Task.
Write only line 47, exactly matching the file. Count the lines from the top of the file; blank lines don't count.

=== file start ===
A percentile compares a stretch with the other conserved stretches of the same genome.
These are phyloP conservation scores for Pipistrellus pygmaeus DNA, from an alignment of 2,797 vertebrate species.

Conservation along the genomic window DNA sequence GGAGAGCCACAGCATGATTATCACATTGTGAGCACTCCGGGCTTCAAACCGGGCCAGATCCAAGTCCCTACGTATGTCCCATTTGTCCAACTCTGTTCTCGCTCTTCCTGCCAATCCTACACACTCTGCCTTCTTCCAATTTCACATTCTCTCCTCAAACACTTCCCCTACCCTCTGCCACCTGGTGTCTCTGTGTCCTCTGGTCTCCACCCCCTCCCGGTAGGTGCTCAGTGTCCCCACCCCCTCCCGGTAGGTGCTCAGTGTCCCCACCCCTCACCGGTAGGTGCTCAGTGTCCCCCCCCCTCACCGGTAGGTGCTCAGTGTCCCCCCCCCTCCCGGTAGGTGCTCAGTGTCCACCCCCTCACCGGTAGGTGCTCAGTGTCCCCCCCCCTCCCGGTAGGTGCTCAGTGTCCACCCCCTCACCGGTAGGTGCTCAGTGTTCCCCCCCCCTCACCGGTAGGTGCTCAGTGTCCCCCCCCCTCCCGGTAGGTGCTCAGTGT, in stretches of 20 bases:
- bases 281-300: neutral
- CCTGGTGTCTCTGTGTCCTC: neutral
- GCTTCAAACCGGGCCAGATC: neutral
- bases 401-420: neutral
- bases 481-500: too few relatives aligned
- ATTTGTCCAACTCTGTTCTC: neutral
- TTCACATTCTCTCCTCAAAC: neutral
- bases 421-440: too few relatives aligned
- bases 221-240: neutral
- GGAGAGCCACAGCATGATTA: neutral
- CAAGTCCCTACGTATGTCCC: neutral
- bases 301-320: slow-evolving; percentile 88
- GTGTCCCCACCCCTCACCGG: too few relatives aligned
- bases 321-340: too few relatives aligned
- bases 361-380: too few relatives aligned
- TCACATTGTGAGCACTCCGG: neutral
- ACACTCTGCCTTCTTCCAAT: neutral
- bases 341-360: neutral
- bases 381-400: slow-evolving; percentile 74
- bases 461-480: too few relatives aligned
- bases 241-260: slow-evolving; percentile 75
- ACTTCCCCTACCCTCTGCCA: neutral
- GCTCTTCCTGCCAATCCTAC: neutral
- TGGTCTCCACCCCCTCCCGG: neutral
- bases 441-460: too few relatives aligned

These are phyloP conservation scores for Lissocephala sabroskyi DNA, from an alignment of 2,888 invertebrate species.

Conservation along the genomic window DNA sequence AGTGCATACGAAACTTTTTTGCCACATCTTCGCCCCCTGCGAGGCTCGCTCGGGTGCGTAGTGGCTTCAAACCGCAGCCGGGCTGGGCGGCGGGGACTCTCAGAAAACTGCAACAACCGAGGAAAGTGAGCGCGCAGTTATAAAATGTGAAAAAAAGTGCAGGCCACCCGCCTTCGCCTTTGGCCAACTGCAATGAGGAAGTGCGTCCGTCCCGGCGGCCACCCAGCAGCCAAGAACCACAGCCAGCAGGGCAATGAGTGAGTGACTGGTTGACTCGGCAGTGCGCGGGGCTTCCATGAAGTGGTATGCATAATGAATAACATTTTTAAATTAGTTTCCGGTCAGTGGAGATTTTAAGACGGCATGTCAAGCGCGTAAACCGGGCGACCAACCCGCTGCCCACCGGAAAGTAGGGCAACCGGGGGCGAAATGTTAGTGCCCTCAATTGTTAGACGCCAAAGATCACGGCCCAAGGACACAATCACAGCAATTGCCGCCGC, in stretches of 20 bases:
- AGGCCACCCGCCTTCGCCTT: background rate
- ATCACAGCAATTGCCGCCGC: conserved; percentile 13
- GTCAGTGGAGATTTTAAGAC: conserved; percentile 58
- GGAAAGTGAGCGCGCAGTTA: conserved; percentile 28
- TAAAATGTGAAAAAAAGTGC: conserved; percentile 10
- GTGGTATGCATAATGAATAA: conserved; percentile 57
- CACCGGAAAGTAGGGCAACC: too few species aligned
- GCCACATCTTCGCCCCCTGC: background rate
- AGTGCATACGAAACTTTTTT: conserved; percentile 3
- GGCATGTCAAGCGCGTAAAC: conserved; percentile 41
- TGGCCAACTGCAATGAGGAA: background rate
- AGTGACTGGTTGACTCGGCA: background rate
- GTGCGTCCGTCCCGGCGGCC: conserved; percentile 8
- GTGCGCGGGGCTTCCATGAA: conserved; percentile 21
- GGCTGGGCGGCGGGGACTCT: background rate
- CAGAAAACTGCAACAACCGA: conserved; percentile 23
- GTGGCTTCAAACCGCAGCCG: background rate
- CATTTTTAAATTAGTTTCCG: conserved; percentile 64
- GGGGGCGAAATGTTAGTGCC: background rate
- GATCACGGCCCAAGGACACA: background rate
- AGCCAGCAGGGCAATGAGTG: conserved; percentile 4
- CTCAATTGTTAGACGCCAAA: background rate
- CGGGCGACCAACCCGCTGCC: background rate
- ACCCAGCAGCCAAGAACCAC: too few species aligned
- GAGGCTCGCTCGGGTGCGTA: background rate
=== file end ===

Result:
- GTGGCTTCAAACCGCAGCCG: background rate